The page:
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Book Gurnee and Warren Township (IL)(Images of America)

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Gurnee and Warren Township (IL)(Images of America)

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    Available in PDF - DJVU Format | Gurnee and Warren Township (IL)(Images of America).pdf | Language: ENGLISH
    Warren Township Historical Society(Author)

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European settlement of Warren Township began along the Des Plaines River in 1835, when New England farmers arrived to purchase land. In 1843, Jonathan Harvey and his wife, Wealthy, bought the O’Plaine Tavern, a stagecoach stop and inn near the Des Plaines River. The tavern became a town hall for the young O’Plaine settlement, handling business, civic, and social functions. The citizens of O’Plaine were active in the Civil War. Wealthy Harvey Rudd and her second husband, Erastus Rudd, continued operating the O’Plaine Tavern, which was rumored to be a stop on the Underground Railroad. Since 1874, the Chicago, Milwaukee and St. Paul Railroad had served local farmers and merchants. By 1928, the settlement by the river had grown into an incorporated village and had been renamed Gurnee. With images from the historical society’s archives, Gurnee and Warren Township records the evolution of the village and the township’s farms and schools over the past 150 years.

Warren Township Historical Society’s board and volunteers collaborated to produce this book. The society’s museum is housed in the renovated Mother Rudd House, formerly known as the O’Plaine Tavern.

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Review Text

  • By Dave Ferri on March 15, 2007

    Received the this book as a very thoughful gift from my oldest son. It was well put together and I throughly enjoyed looking at and reading about the early roots of Gurnee and Warren Township. My fathers family was one of early settlers of the community and their house was featured. Some of the information regarding the home was incorrect and some of it's important history was omitted. Send one to the last two surviving elders who now live out west.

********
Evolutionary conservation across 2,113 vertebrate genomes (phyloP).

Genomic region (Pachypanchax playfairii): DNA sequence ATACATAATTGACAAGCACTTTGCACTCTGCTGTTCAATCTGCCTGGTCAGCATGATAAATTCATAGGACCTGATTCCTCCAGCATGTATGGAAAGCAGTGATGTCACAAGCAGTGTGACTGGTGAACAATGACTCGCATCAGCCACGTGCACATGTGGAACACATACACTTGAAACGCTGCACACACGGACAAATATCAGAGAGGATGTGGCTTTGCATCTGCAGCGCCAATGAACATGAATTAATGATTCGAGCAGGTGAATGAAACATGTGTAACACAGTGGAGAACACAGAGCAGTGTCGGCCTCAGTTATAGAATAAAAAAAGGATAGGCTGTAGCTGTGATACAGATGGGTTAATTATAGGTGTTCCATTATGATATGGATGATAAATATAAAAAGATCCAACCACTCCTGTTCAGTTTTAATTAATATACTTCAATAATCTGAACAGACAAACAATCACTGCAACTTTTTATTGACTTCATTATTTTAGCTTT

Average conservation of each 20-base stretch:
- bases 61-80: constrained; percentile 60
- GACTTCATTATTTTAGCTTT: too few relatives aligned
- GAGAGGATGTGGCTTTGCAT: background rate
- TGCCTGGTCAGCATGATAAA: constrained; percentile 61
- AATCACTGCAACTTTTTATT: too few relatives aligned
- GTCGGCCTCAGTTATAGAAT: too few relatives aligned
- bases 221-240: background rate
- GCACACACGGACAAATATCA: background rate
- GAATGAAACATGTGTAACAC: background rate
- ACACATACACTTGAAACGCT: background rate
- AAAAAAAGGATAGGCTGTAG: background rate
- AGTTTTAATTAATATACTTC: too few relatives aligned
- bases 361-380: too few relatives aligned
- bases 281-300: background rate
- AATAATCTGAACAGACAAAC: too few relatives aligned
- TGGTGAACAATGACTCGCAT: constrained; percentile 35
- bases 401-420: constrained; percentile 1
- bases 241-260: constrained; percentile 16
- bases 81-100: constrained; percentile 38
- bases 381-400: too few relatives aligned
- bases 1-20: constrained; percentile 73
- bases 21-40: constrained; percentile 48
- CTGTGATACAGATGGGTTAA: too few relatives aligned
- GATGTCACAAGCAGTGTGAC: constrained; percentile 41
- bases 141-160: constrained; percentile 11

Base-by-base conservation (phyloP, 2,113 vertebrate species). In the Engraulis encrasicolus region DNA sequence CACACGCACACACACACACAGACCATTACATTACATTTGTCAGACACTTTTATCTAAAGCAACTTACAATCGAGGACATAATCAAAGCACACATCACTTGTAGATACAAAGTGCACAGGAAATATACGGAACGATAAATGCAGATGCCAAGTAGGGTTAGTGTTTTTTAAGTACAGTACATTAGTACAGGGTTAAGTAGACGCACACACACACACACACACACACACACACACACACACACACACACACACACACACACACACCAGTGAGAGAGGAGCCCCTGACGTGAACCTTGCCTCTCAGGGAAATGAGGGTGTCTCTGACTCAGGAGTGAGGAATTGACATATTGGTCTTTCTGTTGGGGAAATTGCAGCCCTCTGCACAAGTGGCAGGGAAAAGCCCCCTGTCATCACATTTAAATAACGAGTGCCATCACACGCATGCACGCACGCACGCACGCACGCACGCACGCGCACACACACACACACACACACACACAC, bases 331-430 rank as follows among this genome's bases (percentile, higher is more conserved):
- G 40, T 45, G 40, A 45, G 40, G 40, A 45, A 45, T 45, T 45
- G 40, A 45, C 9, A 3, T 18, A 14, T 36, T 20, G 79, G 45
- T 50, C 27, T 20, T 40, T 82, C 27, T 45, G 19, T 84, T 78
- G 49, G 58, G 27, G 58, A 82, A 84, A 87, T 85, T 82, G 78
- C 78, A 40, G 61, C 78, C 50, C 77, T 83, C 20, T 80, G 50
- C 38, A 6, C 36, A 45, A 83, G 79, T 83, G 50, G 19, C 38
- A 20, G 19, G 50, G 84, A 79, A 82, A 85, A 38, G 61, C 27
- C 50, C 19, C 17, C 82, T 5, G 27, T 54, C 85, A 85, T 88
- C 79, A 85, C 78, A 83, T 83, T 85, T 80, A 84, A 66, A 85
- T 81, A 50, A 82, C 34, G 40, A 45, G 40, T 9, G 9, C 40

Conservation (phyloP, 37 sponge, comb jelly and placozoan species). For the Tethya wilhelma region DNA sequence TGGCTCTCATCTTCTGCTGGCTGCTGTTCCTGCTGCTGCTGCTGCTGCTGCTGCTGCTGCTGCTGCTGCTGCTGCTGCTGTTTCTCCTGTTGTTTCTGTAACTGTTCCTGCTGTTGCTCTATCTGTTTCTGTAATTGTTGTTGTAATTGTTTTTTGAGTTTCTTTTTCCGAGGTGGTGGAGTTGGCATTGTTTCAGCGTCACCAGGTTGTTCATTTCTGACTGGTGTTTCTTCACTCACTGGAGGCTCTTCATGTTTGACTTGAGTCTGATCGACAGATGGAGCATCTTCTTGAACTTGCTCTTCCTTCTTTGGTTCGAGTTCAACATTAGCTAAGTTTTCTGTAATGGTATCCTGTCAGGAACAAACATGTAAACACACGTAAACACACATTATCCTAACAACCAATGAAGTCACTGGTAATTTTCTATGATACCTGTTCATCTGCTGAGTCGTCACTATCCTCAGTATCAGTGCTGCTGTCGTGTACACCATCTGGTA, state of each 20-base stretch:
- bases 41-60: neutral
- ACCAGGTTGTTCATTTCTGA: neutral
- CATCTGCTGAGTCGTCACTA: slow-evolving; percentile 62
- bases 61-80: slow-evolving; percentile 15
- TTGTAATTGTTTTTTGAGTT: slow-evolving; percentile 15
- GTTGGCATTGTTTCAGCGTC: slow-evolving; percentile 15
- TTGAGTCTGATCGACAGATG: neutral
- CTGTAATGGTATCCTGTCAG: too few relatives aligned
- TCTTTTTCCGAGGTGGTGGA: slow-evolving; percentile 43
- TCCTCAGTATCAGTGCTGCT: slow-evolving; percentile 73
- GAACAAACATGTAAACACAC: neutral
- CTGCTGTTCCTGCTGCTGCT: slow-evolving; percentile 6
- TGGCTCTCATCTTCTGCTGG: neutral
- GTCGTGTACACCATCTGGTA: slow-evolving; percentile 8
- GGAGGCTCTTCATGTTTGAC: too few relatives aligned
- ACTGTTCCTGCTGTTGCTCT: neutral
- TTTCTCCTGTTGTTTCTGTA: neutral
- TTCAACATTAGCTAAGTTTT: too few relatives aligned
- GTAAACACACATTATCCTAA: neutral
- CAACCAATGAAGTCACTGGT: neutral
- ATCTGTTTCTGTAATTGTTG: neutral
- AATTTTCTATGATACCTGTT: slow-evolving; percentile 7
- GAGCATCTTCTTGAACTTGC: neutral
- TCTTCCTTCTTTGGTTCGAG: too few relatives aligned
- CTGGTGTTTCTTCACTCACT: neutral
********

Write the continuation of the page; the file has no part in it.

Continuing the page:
• By Cindy on April 20, 2017

    I bought this as a gift for my brother. He said it is good

  • By Bird Watcher on November 24, 2014

    This was a delightful gift to give -People who lived in and grew up in this area loved to reminisce and look at the old photos etc...

  • By Timothy Alstine on July 12, 2008

    I was a little dissapointed with this title. Don't get me wrong, there is lot of turn of the century photographs of the early development of Gurnee, but not a lot of text, and most of the photos that are here are from the turn of the century. Gurnee landmarks like the Rustic Manor are hardly given any due (just a small hand full of pics of the Rustic Manor,and no information or accounts of the fire that destroyed it), and the text that accompanies these pictures does little historical explanation. Case in point, images of the Valhalla Retirement home reference it's demolition as "in the 90s," but WHEN in the 90s? I am assuming 1997, but would not know based on this historical account of Gurnee. Some of the image captions are wrong as well, such as the captions for Gurnee Grade School. Both captions claim the photos are each from 1964, however one is from 1954 (showing the original 1893 school house still attached) and the other is 1964 (Showing the mid-century modern building replacing the school house[the smaller, mid-century modern addition is from '64, the larger, more traditional building with the pitched roof is from '54.])There is no mention of the fire that destroyed Warren High in the late 80s, no detailed info about the flood of '86, (that sent Gurnee Grade students off to school at the now demolished Lakehurst Mall), no mention of the many long time businesses that have been a part of Gurnee for a better portion of the last century (Such as Welton's Markets, Gungler's Pharmacy, Depke's, Rustic Manor, Poor Richards, Avalon Restuarant, etc). Based on this title I would assume Gurnee was nothing more then a large farm with a number of farm houses that were moved around in the early portion of the 20th century.

  • By Dee Johnson on March 25, 2006

    As a teacher in Gurnee and Warren Township for 20+ years, I was interested in the history of the area. Gurnee and Warren Township met and surpassed my expectations. The writing is concise, informative, and interesting. The photographs used are incredible considering the age of some of them. I especially enjoyed Jill Martin's book introduction and the chapter introductions. The chapters about RESORTS,FIRE, POLICE, MAIL, & GOVERNMENT, as well as SCHOOLS were my favorites; however, I probably learned the most in the FARMS & ESTATES CHAPTER. I smiled many a time as I read the NAMES of long ago members of this community because I recognized the last name from the students I taught.I strongly suggest that anyone who is interested in history and/or architecture should, by all means, purchase this Historical Society "gem".

  • By Abbott D. Campos on October 27, 2009

    I gave this book to my Dad a few years ago for Christmas. It was great to share this with him, because my grandfather's family was one of the founders of Gurnee. It was nice to see how Gurnee has developed over the years. It was also wonderful to see pictures of Grandpa, Grandma and my great aunts and uncles when they were young! Such a keepsake!Thanks for memories Grandma and Grandpa. Miss you very much.


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